The International System of Units, often abbreviated SI from the French Le Système international d'unités, is the most popular and widely used system of measurements today. It is based on the metric system and used in everyday human affairs, commerce and science. It is the preferred system in most countries in the world with the most notable exception being the United States.
The system resides on seven base units from which an additional 22 units are derived and named.
Maxwell introduced the concept of a coherent system of units in the 19th century. The idea is that a minimum number of units are declared base units and other measurable physical quantities then can be derived from these base units. The SI system has chosen the seven base units described in the table below. Important to understand is that the choice of these units are arbitrary and not something that is inevitable when analyzing the possible physical quantities. Instead of choosing the kilogram as a base unit of mass and Newton as the derived unit of force defined as the a function of base units N = kg×m×/s2, we could had rearranged to have Newton as a base unit and derive the kilogram from base units as kg = N×s2/m.
|Unit name||Unit symbol||Quantity measured||Dimension symbol||Definition|
|metre||m||length||L||Since 1983: The distance traveled by light during 1/299792458 second in vacuum.|
|kilogram||kg||mass||M||Since 1889: The mass of the International prototype kilogram located in Sèvres, France|
|second||s||time||T||Since 1967: The duration of 9 192 631 770 periods of the radiation corresponding to the transition between the two hyperfine levels of the ground state of the caesium 133 isotope.|
|ampere||A||electric current||I||Since 1946: The constant current flowing through two straight parallel conductors of infinite length and negligible cross-sections separated by one metre in vacuum, which would produce a force of 2 x 10-7 newtons per metre between the two conductors.|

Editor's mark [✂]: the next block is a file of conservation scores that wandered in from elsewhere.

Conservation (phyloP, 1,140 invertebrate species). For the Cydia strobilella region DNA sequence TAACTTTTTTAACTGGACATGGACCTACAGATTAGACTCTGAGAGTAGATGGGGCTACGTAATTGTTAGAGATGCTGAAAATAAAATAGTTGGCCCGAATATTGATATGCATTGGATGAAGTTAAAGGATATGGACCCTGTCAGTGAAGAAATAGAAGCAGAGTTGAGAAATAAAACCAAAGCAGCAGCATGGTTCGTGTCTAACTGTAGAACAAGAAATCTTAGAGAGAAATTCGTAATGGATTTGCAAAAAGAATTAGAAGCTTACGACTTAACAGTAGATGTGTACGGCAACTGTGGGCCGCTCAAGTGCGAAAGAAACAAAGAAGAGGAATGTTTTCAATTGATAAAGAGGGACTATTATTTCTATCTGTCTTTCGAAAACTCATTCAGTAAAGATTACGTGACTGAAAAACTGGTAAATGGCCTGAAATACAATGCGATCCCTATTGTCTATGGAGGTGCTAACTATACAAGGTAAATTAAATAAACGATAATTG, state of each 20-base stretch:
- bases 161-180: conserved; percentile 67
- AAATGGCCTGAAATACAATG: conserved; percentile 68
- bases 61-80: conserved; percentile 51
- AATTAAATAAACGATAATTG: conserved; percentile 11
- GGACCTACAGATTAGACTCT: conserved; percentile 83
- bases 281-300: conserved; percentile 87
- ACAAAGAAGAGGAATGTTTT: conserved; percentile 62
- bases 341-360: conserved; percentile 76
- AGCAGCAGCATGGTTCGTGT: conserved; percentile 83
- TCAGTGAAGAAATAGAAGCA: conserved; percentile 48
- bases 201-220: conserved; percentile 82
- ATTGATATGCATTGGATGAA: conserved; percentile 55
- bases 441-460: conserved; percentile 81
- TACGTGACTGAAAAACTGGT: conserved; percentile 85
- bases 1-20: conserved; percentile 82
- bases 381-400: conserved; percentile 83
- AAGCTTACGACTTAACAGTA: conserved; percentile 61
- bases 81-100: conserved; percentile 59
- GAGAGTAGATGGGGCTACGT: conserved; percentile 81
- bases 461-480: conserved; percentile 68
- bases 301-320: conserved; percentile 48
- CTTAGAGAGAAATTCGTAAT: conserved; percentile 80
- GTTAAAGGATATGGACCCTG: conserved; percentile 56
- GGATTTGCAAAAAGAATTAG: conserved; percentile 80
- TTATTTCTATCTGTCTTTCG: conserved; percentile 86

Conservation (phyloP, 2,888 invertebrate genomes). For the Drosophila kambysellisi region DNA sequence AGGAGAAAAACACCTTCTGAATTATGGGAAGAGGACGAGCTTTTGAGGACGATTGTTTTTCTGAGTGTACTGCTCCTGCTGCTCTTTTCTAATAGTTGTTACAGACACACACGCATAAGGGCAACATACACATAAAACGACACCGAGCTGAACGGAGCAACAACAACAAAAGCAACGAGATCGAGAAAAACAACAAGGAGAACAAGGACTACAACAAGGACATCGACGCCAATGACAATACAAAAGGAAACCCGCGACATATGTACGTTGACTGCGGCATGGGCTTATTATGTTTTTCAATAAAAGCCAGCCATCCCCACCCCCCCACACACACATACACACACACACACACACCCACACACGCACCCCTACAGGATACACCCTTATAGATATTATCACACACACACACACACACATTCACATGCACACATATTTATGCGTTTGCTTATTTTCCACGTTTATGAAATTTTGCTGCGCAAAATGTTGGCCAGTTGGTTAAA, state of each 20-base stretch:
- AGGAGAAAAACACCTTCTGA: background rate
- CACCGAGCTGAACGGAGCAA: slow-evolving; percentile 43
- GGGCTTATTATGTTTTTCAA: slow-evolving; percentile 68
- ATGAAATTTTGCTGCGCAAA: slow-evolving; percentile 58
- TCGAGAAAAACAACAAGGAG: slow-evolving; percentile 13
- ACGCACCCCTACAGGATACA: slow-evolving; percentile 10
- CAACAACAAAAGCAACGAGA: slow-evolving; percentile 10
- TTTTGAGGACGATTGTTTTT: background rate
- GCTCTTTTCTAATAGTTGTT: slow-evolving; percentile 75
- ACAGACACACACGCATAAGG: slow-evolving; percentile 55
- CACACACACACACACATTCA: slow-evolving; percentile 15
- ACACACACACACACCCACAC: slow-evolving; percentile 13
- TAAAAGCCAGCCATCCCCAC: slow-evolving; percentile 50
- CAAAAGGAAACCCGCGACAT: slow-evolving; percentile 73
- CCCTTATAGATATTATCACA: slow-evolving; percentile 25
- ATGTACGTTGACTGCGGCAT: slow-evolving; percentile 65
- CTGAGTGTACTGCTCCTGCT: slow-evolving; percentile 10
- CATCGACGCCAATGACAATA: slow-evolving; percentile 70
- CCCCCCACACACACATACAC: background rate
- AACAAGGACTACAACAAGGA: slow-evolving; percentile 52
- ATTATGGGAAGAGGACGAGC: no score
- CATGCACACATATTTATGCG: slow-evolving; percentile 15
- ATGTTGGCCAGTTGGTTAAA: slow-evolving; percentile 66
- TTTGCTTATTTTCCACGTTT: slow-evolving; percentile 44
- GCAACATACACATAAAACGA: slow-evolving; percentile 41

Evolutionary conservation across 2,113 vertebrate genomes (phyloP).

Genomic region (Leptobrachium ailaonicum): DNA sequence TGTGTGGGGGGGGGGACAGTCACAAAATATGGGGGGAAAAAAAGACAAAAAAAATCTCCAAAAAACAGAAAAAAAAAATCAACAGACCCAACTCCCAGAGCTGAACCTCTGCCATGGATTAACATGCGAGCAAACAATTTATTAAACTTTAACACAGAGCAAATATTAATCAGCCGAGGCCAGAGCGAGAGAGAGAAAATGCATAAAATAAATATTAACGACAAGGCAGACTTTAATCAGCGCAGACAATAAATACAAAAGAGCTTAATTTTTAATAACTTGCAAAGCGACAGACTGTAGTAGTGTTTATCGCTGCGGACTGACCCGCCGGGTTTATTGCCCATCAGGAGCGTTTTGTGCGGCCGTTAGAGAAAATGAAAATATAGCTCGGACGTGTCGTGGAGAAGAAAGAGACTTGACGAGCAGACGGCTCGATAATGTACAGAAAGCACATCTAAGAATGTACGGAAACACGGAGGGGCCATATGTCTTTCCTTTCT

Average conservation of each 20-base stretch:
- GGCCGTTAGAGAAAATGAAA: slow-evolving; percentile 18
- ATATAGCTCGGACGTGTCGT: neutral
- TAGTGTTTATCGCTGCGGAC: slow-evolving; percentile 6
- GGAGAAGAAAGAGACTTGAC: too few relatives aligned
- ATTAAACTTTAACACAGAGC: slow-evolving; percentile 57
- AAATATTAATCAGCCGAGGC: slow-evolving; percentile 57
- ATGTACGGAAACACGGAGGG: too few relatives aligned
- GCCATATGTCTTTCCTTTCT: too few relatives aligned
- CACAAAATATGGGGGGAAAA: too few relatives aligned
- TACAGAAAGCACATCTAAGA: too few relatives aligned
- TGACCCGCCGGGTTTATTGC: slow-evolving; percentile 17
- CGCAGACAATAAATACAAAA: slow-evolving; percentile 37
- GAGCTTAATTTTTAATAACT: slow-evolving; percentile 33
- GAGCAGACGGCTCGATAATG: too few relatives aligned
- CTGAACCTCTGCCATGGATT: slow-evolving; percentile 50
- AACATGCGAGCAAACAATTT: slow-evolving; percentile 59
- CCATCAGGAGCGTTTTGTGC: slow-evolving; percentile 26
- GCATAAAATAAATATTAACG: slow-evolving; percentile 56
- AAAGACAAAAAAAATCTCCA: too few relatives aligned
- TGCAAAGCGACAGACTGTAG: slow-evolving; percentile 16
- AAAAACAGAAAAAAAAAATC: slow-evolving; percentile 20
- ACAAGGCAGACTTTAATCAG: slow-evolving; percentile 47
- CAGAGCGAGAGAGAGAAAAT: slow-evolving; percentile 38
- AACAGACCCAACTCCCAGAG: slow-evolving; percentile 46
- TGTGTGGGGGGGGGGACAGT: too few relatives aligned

|kelvin||K||thermodynamic temperature||Θ||Since 1967: 1/273.16 of the thermodynamic temperature of the triple point of water.|
|mole||mol||amount of substance||N||Since 1967: The amount of substance of a system which contains as many elementary entities as there are atoms in 0.012 kg of carbon 12.|
|candela||cd||luminous intensity||J||Since 1979: The luminous intensity of a source that emits monochromatic radiation of frequency 540 x 1012 hertz and that has a radiant intensity in that direction of 1/683 watt per steradian.|
Sometimes these seven units are divided into primary fundamental units which are the three units needed to describe all kinematical and mechanical systems, the metre, second and kilogram. The other four are then called auxiliary fundamental units. Claims could be made that temperature should not be considered a fundamental unit of SI at all since temperature is an emergent quantity expressing the energy per freedom of degree of a particle, which could be expressed in terms of energy, or equivalent in mass, length and time.
From these seven fundamental units another 22 units are defined in the SI system as derived units.
|Unit name||Unit symbol||Quantity measured||In terms of other SI units||In terms of SI base units|
|joule||J||energy, work, heat||N×m||kg×m2×s-2|
|volt||V||electric potential difference||W/A||kg×m2×s-3×A-1|
|ohm||Ω||electric resistance, impedance, reactance||V/A||kg×m2×s-3×A-2|
|tesla||T||magnetic field strength||Wb/m2||kg×s-2×A-1|
|degree Celsius||°C||temperature relative to 273.15 K||K|
|becquerel||Bq||radioactivity (decays per unit of time)||s-1|
|gray||Gy||absorbed dose of ionizing radiation||J/kg||m2×s-2|
|sievert||Sv||equivalent dose of ionizing radiation||J/kg||m2×s-2|